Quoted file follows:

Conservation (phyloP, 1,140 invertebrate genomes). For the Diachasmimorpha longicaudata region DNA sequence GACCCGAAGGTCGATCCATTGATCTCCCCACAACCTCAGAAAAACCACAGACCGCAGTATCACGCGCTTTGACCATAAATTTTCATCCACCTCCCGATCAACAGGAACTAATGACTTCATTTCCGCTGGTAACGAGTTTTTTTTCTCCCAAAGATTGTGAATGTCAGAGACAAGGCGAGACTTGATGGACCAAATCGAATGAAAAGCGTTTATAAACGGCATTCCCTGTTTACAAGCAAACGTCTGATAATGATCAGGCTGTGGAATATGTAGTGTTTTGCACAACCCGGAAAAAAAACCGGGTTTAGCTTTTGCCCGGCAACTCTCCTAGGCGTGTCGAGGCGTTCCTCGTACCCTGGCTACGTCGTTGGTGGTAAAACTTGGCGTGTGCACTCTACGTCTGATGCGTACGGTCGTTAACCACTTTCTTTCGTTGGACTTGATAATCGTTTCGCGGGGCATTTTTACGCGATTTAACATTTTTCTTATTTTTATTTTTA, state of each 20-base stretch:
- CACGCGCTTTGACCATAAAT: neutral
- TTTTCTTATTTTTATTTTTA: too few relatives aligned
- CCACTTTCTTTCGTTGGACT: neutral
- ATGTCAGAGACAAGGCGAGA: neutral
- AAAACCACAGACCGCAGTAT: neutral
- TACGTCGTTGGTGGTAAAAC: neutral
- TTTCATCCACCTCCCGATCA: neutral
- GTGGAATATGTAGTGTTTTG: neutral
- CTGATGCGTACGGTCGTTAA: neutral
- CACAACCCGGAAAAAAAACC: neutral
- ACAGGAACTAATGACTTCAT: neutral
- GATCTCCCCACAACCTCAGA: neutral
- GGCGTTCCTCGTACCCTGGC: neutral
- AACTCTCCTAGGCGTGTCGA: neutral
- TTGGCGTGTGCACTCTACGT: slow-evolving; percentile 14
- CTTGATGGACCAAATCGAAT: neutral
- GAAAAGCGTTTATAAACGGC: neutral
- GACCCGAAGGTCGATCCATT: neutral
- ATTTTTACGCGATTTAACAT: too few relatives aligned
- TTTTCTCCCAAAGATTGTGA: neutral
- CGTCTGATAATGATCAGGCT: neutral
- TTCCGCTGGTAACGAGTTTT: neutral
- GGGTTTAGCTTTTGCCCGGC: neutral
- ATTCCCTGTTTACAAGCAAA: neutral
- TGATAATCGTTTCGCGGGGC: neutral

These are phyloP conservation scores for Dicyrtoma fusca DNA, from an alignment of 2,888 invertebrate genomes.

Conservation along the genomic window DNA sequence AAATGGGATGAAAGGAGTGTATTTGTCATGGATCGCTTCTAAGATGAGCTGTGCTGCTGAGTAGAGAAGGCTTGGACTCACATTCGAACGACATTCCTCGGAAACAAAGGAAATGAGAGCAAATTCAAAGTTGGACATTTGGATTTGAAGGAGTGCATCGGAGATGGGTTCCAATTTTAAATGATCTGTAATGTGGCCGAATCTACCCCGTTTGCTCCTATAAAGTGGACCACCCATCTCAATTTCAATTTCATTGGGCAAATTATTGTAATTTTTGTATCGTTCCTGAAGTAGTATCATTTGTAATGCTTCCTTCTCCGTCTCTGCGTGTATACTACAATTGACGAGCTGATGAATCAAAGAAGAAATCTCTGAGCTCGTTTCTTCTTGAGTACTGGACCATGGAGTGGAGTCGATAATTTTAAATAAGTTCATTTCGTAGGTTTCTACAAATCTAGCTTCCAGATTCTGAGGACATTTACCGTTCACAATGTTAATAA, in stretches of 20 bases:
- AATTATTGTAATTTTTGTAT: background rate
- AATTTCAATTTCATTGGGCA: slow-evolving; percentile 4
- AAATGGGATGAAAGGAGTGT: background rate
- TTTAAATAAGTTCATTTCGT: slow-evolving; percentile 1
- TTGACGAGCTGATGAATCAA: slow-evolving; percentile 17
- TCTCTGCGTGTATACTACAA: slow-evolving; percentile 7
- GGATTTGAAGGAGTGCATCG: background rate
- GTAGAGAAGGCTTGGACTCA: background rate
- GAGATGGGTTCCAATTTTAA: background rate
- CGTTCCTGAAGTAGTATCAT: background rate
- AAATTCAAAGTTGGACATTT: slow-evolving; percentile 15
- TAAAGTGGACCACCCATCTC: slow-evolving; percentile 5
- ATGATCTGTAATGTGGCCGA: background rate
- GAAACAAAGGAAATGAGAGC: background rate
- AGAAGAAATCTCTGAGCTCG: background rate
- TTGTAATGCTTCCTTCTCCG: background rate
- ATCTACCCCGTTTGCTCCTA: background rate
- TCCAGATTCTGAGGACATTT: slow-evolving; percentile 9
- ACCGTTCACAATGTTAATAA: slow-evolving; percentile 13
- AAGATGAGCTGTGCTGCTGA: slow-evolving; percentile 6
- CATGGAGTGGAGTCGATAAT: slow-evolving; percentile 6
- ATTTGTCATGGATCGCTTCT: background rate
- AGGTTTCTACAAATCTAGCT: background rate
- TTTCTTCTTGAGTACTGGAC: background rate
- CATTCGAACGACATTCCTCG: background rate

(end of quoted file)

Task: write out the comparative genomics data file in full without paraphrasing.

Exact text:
Conservation (phyloP, 1,140 invertebrate genomes). For the Diachasmimorpha longicaudata region DNA sequence GACCCGAAGGTCGATCCATTGATCTCCCCACAACCTCAGAAAAACCACAGACCGCAGTATCACGCGCTTTGACCATAAATTTTCATCCACCTCCCGATCAACAGGAACTAATGACTTCATTTCCGCTGGTAACGAGTTTTTTTTCTCCCAAAGATTGTGAATGTCAGAGACAAGGCGAGACTTGATGGACCAAATCGAATGAAAAGCGTTTATAAACGGCATTCCCTGTTTACAAGCAAACGTCTGATAATGATCAGGCTGTGGAATATGTAGTGTTTTGCACAACCCGGAAAAAAAACCGGGTTTAGCTTTTGCCCGGCAACTCTCCTAGGCGTGTCGAGGCGTTCCTCGTACCCTGGCTACGTCGTTGGTGGTAAAACTTGGCGTGTGCACTCTACGTCTGATGCGTACGGTCGTTAACCACTTTCTTTCGTTGGACTTGATAATCGTTTCGCGGGGCATTTTTACGCGATTTAACATTTTTCTTATTTTTATTTTTA, state of each 20-base stretch:
- CACGCGCTTTGACCATAAAT: neutral
- TTTTCTTATTTTTATTTTTA: too few relatives aligned
- CCACTTTCTTTCGTTGGACT: neutral
- ATGTCAGAGACAAGGCGAGA: neutral
- AAAACCACAGACCGCAGTAT: neutral
- TACGTCGTTGGTGGTAAAAC: neutral
- TTTCATCCACCTCCCGATCA: neutral
- GTGGAATATGTAGTGTTTTG: neutral
- CTGATGCGTACGGTCGTTAA: neutral
- CACAACCCGGAAAAAAAACC: neutral
- ACAGGAACTAATGACTTCAT: neutral
- GATCTCCCCACAACCTCAGA: neutral
- GGCGTTCCTCGTACCCTGGC: neutral
- AACTCTCCTAGGCGTGTCGA: neutral
- TTGGCGTGTGCACTCTACGT: slow-evolving; percentile 14
- CTTGATGGACCAAATCGAAT: neutral
- GAAAAGCGTTTATAAACGGC: neutral
- GACCCGAAGGTCGATCCATT: neutral
- ATTTTTACGCGATTTAACAT: too few relatives aligned
- TTTTCTCCCAAAGATTGTGA: neutral
- CGTCTGATAATGATCAGGCT: neutral
- TTCCGCTGGTAACGAGTTTT: neutral
- GGGTTTAGCTTTTGCCCGGC: neutral
- ATTCCCTGTTTACAAGCAAA: neutral
- TGATAATCGTTTCGCGGGGC: neutral

These are phyloP conservation scores for Dicyrtoma fusca DNA, from an alignment of 2,888 invertebrate genomes.

Conservation along the genomic window DNA sequence AAATGGGATGAAAGGAGTGTATTTGTCATGGATCGCTTCTAAGATGAGCTGTGCTGCTGAGTAGAGAAGGCTTGGACTCACATTCGAACGACATTCCTCGGAAACAAAGGAAATGAGAGCAAATTCAAAGTTGGACATTTGGATTTGAAGGAGTGCATCGGAGATGGGTTCCAATTTTAAATGATCTGTAATGTGGCCGAATCTACCCCGTTTGCTCCTATAAAGTGGACCACCCATCTCAATTTCAATTTCATTGGGCAAATTATTGTAATTTTTGTATCGTTCCTGAAGTAGTATCATTTGTAATGCTTCCTTCTCCGTCTCTGCGTGTATACTACAATTGACGAGCTGATGAATCAAAGAAGAAATCTCTGAGCTCGTTTCTTCTTGAGTACTGGACCATGGAGTGGAGTCGATAATTTTAAATAAGTTCATTTCGTAGGTTTCTACAAATCTAGCTTCCAGATTCTGAGGACATTTACCGTTCACAATGTTAATAA, in stretches of 20 bases:
- AATTATTGTAATTTTTGTAT: background rate
- AATTTCAATTTCATTGGGCA: slow-evolving; percentile 4
- AAATGGGATGAAAGGAGTGT: background rate
- TTTAAATAAGTTCATTTCGT: slow-evolving; percentile 1
- TTGACGAGCTGATGAATCAA: slow-evolving; percentile 17
- TCTCTGCGTGTATACTACAA: slow-evolving; percentile 7
- GGATTTGAAGGAGTGCATCG: background rate
- GTAGAGAAGGCTTGGACTCA: background rate
- GAGATGGGTTCCAATTTTAA: background rate
- CGTTCCTGAAGTAGTATCAT: background rate
- AAATTCAAAGTTGGACATTT: slow-evolving; percentile 15
- TAAAGTGGACCACCCATCTC: slow-evolving; percentile 5
- ATGATCTGTAATGTGGCCGA: background rate
- GAAACAAAGGAAATGAGAGC: background rate
- AGAAGAAATCTCTGAGCTCG: background rate
- TTGTAATGCTTCCTTCTCCG: background rate
- ATCTACCCCGTTTGCTCCTA: background rate
- TCCAGATTCTGAGGACATTT: slow-evolving; percentile 9
- ACCGTTCACAATGTTAATAA: slow-evolving; percentile 13
- AAGATGAGCTGTGCTGCTGA: slow-evolving; percentile 6
- CATGGAGTGGAGTCGATAAT: slow-evolving; percentile 6
- ATTTGTCATGGATCGCTTCT: background rate
- AGGTTTCTACAAATCTAGCT: background rate
- TTTCTTCTTGAGTACTGGAC: background rate
- CATTCGAACGACATTCCTCG: background rate